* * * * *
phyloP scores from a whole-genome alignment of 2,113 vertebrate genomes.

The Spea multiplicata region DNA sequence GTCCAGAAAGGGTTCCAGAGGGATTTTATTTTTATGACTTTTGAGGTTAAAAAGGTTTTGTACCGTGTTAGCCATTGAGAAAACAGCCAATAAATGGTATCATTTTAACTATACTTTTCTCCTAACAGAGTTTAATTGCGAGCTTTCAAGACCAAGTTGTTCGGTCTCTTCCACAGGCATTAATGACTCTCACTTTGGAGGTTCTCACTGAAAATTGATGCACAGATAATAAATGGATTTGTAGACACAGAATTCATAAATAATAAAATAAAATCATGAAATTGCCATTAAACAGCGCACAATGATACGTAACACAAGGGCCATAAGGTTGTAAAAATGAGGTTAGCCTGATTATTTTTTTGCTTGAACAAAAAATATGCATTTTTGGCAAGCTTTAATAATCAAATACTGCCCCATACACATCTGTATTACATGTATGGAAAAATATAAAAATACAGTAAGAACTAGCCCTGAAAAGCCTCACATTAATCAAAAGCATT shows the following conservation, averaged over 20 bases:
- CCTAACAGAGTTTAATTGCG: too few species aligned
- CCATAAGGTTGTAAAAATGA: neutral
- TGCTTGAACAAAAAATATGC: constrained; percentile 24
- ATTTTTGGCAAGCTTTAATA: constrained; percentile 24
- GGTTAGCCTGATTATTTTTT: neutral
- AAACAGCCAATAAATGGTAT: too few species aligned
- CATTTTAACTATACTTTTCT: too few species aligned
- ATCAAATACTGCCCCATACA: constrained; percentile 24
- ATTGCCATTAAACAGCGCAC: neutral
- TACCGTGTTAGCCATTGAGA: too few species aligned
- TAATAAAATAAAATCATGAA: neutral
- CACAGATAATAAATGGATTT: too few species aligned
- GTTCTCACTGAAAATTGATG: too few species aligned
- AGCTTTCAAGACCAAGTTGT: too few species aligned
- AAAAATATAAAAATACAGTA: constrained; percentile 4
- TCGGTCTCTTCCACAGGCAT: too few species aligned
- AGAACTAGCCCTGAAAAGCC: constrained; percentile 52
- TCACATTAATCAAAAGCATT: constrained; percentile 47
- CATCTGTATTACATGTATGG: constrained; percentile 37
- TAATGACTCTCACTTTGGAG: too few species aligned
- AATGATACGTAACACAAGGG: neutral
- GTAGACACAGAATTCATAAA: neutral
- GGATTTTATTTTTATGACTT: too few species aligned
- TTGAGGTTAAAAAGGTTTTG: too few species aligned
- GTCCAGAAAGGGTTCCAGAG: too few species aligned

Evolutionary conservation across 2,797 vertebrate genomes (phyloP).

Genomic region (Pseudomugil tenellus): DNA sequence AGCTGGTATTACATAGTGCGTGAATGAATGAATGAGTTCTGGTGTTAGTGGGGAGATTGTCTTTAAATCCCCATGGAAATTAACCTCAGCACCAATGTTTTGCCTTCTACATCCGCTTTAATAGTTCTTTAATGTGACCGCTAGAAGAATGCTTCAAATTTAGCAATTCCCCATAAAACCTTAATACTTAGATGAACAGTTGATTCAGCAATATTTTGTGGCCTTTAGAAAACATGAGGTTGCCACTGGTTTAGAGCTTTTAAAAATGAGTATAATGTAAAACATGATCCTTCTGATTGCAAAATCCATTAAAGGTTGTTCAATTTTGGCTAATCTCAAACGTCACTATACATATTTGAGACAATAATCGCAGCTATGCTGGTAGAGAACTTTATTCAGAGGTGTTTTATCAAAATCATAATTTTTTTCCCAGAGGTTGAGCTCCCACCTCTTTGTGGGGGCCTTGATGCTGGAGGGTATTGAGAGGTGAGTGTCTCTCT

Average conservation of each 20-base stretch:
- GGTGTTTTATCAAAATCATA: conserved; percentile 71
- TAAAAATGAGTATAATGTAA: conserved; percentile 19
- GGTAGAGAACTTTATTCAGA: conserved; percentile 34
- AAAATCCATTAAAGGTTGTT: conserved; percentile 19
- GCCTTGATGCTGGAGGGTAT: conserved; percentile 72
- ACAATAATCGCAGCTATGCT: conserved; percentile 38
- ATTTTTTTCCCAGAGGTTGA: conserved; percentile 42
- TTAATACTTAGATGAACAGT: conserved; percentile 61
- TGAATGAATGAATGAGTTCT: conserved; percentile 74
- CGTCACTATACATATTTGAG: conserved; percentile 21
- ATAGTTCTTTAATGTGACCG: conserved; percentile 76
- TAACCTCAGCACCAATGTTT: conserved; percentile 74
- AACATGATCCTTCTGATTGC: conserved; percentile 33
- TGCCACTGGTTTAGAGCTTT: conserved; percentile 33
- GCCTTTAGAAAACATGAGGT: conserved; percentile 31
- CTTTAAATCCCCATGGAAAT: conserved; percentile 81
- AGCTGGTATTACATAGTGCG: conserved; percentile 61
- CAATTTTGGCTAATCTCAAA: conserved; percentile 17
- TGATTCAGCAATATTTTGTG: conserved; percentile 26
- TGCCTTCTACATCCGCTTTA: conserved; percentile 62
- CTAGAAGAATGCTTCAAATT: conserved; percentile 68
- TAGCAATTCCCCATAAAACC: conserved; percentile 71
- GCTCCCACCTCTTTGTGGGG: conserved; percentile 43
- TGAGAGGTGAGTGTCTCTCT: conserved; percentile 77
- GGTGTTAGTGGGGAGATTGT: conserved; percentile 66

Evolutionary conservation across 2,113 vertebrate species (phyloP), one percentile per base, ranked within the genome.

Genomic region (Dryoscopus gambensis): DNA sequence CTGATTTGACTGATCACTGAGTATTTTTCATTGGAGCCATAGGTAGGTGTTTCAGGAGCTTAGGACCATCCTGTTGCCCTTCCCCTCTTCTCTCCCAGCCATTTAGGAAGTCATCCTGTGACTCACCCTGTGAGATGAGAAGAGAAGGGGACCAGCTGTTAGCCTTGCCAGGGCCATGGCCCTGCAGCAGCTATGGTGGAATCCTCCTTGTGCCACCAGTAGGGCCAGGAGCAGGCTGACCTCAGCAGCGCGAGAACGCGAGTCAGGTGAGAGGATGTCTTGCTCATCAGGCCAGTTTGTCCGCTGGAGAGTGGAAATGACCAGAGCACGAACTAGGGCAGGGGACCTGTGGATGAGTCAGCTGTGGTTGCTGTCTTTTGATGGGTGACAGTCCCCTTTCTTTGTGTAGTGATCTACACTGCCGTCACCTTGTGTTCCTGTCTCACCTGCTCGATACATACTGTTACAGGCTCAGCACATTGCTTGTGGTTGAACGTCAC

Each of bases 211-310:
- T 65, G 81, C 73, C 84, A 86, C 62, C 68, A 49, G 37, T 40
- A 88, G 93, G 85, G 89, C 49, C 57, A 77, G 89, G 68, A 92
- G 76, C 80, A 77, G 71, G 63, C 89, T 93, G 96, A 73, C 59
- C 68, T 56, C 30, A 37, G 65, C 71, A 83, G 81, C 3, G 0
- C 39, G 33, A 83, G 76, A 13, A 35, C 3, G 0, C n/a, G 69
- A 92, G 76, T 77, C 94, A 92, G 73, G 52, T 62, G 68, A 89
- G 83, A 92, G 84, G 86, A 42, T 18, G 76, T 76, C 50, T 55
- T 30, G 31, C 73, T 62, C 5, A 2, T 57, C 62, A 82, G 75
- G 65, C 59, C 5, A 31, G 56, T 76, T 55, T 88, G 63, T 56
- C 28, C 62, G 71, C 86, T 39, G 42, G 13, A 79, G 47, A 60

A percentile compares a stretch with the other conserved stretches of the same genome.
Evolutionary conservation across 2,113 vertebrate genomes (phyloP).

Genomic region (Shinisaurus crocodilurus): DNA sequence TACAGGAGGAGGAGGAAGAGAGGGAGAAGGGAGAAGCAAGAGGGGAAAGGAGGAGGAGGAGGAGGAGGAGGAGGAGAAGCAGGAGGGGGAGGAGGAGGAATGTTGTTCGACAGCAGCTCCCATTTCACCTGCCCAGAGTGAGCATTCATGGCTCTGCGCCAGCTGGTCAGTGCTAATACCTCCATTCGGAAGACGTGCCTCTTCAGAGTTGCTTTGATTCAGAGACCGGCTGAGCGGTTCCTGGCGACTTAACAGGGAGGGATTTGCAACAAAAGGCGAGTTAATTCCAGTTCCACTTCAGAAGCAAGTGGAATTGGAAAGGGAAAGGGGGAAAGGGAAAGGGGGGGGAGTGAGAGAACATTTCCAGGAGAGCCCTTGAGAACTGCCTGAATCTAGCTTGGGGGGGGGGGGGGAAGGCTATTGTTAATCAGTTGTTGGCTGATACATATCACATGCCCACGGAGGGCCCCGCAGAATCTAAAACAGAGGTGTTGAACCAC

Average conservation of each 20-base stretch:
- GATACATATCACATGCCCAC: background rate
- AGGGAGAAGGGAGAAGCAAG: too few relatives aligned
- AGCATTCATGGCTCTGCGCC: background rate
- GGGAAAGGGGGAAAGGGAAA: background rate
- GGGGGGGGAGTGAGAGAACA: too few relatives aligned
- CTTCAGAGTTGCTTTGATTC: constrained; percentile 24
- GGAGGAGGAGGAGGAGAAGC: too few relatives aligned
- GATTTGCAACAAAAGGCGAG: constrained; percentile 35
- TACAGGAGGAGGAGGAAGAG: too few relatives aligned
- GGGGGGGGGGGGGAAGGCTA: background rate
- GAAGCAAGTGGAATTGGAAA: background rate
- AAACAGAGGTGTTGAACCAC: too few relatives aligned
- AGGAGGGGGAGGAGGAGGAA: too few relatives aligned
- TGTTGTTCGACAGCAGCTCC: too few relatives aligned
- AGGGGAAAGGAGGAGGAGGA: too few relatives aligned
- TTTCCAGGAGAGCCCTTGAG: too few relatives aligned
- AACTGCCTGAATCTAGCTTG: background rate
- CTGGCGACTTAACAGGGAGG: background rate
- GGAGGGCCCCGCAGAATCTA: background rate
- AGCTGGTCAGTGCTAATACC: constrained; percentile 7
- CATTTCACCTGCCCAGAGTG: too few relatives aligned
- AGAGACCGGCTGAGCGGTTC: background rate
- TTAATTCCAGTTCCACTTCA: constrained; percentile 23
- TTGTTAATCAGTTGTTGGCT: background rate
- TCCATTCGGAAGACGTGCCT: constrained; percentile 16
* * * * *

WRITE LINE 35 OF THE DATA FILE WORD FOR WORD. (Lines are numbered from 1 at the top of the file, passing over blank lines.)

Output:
- GCCTTGATGCTGGAGGGTAT: conserved; percentile 72